5. Anyone who just realized that this is actually the American justice system at work. Reasonable doubt is a pain in the ass, huh? It's great if you want to keep innocent people out of prison, but it's super inconvenient if you want to indict someone you're pretty sure is a racist asshole. Also, in Florida, juries can have only six people if they aren't for capital crimes. Six people who are so out of touch they missed a huge news story. Six people who voluntarily choose to live in Florida! Look, obviously the prosecution made mistakes, and obviously the Stand Your Ground law is idiotic bullshit, but it's hard to believe anyone was still surprised over the weekend to see the American justice system fail spectacularly. Have people seriously not watched The Wire yet?
4. Debut novelists who aren't secretly J.K. Rowling and therefore still can't sell any copies of their books. Word got out this weekend that debut mystery writer Robert Galbraith is actually a nom de plume for none other than J.K. Rowling (she wrote those movies about the wizarding school). Galbraith's The Cuckoo's Calling received great reviews when it was published in April, though some reviewers were surprised a first-time author could write so confidently. After previously selling just 1,500 copies, the news took Rowling's book to the top of the Amazon bestsellers list, while plenty of books not written by the author of the Harry Potter series remained mostly in boxes in their mothers' basements.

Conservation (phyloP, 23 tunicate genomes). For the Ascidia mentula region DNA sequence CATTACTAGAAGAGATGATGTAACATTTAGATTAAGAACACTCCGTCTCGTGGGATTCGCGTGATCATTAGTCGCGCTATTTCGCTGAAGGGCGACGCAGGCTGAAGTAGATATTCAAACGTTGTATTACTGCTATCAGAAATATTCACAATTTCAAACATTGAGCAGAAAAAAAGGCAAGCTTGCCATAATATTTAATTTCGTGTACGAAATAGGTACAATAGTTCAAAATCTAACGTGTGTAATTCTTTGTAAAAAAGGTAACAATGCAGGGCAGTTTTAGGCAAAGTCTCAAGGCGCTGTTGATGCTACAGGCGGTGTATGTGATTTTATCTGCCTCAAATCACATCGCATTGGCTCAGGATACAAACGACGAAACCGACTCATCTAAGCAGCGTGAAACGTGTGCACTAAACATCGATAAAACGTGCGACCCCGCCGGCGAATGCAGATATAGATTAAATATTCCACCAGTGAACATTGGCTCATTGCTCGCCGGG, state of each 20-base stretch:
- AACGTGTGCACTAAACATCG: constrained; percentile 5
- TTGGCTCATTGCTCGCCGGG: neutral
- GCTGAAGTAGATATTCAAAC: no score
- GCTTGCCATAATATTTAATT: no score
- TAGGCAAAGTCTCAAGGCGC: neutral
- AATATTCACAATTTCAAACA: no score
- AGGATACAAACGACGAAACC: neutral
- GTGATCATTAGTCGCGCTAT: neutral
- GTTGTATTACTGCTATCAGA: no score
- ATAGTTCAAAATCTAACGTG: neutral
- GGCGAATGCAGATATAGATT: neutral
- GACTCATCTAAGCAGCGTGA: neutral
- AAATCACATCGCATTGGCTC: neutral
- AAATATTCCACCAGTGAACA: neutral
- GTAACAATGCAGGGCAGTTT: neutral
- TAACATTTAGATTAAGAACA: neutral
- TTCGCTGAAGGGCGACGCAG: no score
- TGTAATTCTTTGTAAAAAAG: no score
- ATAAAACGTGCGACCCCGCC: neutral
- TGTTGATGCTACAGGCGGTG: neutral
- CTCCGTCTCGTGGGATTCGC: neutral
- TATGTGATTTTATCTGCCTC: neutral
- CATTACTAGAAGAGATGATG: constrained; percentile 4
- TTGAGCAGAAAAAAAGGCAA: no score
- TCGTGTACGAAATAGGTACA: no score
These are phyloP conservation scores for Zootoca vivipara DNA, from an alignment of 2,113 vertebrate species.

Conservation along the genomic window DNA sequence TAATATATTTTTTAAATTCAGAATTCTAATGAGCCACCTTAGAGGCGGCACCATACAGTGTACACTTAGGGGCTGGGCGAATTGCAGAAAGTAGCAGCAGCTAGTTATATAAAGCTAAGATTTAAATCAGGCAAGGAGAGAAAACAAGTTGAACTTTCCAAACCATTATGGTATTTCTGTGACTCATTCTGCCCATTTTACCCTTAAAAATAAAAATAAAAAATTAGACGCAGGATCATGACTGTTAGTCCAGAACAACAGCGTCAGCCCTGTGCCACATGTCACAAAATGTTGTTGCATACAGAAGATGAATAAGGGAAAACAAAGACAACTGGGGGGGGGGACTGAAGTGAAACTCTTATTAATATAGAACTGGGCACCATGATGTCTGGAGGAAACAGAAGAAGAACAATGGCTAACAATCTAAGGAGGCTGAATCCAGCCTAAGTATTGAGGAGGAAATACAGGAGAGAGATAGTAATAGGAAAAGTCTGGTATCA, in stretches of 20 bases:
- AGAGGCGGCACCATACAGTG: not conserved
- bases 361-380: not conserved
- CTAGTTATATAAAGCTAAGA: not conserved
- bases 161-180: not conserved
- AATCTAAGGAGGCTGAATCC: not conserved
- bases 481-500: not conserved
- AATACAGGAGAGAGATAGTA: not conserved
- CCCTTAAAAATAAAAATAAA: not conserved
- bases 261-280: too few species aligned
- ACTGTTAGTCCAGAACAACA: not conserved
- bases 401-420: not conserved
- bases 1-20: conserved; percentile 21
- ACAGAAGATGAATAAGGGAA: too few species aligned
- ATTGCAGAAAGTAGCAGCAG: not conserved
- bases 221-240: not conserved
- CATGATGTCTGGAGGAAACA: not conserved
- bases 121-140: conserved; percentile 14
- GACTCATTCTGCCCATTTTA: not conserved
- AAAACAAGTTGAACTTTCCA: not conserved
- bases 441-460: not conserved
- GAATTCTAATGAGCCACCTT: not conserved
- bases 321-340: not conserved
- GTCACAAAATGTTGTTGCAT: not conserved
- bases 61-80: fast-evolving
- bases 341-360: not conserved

3. The complete moron who turned away an 11-year-old girl in a wheelchair from a museum because her chair might dirty the museum's carpeting. Lexi Haas and her family wanted to visit the Ships of the Sea Museum in Savannah, Georgia. But when they arrived, the woman at the front desk wouldn't let Lexi and her wheelchair in because the wheels might dirty the museum's carpets. Never mind that this is arbitrary and weird (shoes can also dirty carpets!), it's also really stupid. The Executive Director apologized, but now every time I think Ships of the Sea Museum, I think discrimination. And I think Ships of the Sea Museum a lot.
2. Hot women in Iowa. The Iowa Supreme Court reaffirmed on Friday that employees can be fired for being too attractive, whether they're doing a good job or not. The decision was 7-0 on the all-male court, which explains why all of the women who work at the courthouse are so hideous. Melissa Felton, a dental assistant, had sued her boss for sexual discrimination when he fired her because he was worried he might start an affair. The court ruled the firing was about feelings, not gender, and that you can fire anyone you find to be an "irresistible attraction." So Iowa ladies, if you hate your jobs, try dressing hotter. Or something. Not entirely clear what the lesson is here.
1. The author of a USA Today article that quoted a Mr. Howie Felterbush. It was a bad week for journalists getting pranked by people who probably laugh when they hear a fart. Though the original USA Today article where this quotation appeared has since been edited to not include the suggestive made-up name of a demonstrator, the screencap above (from Deadspin) captures forever this special moment in journalistic history. Journalists, take note! Before accepting a source's name, say it out loud. Does it sound dumb in a 12-year-old boy sort of way? Then take someone else's quotation out of context!
(by Shira Danan)